Czech Republic: Closely Observed Trains

(1966; dir: Jiří Menzel; language: Czech, German; original title: Ostře sledované vlaky – also released in English as Closely Watched Trains)

Closely Observed Trains is based on Czech writer Bohumil Hrabal’s novel of the same name, and follows the awakening of Miloš (Václav Neckář), a young man who starts work at a provincial railway station during the Nazi occupation of Czechoslovakia. Coming from a family famous for slackers, and more or less proud of it, Miloš starts training as a signalman at the village railway station – his dream job with regard to the minimal effort involved. There he meets the station-master (Vladimír Valenta), a married (and sexually frustrated) pigeon-enthusiast who dreams of promotion, and the womanizing train dispatcher Hubička (Josef Somr). He also has ample chance to exchange longing glances and near kisses with the attractively pant-suited young conductor Máša (Jitka Bendová). While Miloš deals with raging hormones and sexual performance anxiety, the Nazi occupation causes trouble behind the scenes, until a sexy German resistance agent awakens Miloš in more ways than one. As usual, spoilers follow.

I chose Closely Observed Trains as it is probably the most internationally well-known and loved Czech film ever, winning an Oscar for Best Foreign Language film. Produced in then Czechoslovakia, the film is considered a classic of the Czech New Wave.

On one level the film is simply an amusing coming-of-age comedy with over-the-top male characters and a parade of objectified women (although I did approve of all the women in gorgeous 1940s trousers). But the real substance of the film is the juxtaposition of the parochial and often ridiculous personal obsessions of the main characters with the background Nazi occupation and its associated horrors. The film cleverly draws parallels between the two, often visually, to remind the viewer that there are more devastating forces at work in its protagonist’s lives than premature ejaculation and professional or sexual frustration.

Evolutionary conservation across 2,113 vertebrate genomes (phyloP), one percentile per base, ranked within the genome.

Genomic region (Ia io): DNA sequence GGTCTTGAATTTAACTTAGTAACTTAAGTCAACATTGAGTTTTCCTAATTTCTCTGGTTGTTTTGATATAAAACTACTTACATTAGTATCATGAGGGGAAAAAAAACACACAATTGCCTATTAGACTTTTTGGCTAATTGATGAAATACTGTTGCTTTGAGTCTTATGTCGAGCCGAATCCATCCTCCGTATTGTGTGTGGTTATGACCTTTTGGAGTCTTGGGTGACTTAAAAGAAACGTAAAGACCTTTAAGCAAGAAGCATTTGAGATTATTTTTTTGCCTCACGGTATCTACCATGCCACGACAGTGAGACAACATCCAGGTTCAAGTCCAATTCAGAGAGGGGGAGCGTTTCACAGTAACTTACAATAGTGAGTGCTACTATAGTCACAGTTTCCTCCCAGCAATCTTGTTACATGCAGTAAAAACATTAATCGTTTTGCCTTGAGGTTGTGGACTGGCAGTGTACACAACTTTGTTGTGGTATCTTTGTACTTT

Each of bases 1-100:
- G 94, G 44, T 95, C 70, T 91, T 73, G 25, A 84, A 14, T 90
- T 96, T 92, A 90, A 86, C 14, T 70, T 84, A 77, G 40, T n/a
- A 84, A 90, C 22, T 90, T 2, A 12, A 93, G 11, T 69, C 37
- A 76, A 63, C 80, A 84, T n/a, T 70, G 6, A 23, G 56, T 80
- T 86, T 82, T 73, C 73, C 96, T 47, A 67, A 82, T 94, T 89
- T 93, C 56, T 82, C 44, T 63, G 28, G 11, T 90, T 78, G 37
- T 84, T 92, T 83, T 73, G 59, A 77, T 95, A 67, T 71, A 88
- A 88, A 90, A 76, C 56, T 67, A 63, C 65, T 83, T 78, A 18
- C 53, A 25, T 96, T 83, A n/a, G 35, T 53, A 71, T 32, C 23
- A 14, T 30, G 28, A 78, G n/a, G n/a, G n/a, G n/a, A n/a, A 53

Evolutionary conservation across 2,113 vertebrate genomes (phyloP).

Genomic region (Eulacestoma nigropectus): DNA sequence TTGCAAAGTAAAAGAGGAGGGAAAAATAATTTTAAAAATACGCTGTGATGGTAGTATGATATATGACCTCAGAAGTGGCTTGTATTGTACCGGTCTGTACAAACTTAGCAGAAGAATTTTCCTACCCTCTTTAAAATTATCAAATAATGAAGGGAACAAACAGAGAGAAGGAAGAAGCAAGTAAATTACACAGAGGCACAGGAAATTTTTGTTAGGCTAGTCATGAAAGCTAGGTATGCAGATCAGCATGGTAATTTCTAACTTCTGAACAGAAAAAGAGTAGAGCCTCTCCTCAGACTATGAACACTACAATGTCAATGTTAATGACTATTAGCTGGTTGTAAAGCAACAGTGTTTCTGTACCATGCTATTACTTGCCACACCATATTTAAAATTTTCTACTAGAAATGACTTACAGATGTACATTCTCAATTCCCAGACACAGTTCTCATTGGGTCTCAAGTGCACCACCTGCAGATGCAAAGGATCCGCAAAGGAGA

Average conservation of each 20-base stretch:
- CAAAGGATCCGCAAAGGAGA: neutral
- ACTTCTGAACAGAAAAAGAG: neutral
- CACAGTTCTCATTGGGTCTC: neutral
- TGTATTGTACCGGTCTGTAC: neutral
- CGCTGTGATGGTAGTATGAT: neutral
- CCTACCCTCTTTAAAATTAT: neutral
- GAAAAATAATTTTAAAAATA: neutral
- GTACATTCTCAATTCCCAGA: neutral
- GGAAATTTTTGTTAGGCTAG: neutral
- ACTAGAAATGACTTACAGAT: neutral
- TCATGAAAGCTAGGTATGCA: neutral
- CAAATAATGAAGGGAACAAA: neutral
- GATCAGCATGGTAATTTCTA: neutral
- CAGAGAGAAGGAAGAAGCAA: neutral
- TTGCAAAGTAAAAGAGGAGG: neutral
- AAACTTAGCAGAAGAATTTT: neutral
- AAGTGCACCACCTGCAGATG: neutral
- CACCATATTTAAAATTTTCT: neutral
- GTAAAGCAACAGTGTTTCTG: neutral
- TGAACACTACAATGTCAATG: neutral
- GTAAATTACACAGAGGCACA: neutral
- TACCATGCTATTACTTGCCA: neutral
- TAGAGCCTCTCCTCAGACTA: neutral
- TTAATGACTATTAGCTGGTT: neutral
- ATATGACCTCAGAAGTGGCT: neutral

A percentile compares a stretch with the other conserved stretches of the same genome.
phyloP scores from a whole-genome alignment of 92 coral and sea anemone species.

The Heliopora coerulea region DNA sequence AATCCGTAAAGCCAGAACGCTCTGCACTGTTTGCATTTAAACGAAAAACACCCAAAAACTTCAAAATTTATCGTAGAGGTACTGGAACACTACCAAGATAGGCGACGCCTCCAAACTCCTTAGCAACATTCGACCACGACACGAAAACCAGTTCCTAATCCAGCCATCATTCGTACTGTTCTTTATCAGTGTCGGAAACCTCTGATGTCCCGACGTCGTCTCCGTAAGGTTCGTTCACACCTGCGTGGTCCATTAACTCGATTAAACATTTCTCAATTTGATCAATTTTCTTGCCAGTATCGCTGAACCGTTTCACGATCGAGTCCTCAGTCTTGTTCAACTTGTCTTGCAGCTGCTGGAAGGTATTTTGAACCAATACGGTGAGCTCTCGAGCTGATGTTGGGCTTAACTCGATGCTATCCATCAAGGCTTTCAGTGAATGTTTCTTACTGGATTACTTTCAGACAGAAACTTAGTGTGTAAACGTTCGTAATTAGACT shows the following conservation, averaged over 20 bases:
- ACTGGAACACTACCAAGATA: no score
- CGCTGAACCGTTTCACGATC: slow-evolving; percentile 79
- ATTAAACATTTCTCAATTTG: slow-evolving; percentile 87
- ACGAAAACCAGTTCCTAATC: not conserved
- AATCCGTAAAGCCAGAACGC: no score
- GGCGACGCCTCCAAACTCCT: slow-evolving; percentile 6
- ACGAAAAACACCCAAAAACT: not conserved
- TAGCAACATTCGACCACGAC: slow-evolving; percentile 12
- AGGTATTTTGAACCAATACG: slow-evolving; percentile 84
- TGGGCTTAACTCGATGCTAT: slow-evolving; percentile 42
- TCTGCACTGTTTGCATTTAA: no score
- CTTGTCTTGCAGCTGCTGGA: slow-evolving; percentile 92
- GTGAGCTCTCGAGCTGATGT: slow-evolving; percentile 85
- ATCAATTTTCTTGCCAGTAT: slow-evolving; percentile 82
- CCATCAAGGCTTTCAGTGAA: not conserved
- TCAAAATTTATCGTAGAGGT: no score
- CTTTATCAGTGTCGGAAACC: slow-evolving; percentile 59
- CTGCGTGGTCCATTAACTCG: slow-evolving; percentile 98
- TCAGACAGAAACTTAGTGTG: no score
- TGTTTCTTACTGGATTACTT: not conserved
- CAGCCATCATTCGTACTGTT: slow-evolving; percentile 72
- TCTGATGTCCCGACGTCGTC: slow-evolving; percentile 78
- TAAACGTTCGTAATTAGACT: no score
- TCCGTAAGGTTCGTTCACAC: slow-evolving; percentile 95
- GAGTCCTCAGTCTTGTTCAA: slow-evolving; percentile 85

Commentary seems to suggest that this aspect of the film is very Czech; that the very disregard in which the central characters hold the Nazi occupation works as a form of subversion. The subversive strength of this non-response can be seen in a scene where the officious Quisling inspector is effectively deflated by the central characters’ total lack of interest in his enthusiasm for the Nazis. In Richard Schickel’s essay for the Criterion collection, he relates Closely Observed Trains to the Czech national epic – Jaroslav Hašek’s satirical anti-war novel The Good Soldier Švejk:

We were frequently told that Svejk’s sly subversions of the warrior mentality represented the best that a small, geopolitically unfavored nation could offer in the way of resistance to its surrounding bullies, and we were glad to see that the work of a new generation of filmmakers—their attitudes formed during the Nazi Occupation of World War II, sharpened by the Stalinist dictatorship of the post-war period—confirmed the novel’s continuing relevance. The portrait of Czechoslovakia we pieced together from its films of the 1960s was of what we might now call a slacker nirvana, a place where private problems always took precedence over public issues, where ideological pomp was ever subverted by the imp of the perverse.

And yet, this subtle resistance doesn’t seem to be enough; a scene in the middle of the film where Miloš is held at gunpoint by Nazis inserts a note of seriousness – forcing both Miloš and the viewer to remember the proximity and fatal consequences of the Nazi war machine. This, of course, foreshadows Miloš’s sudden and violent end – a consequence of taking action beyond subtle subversion?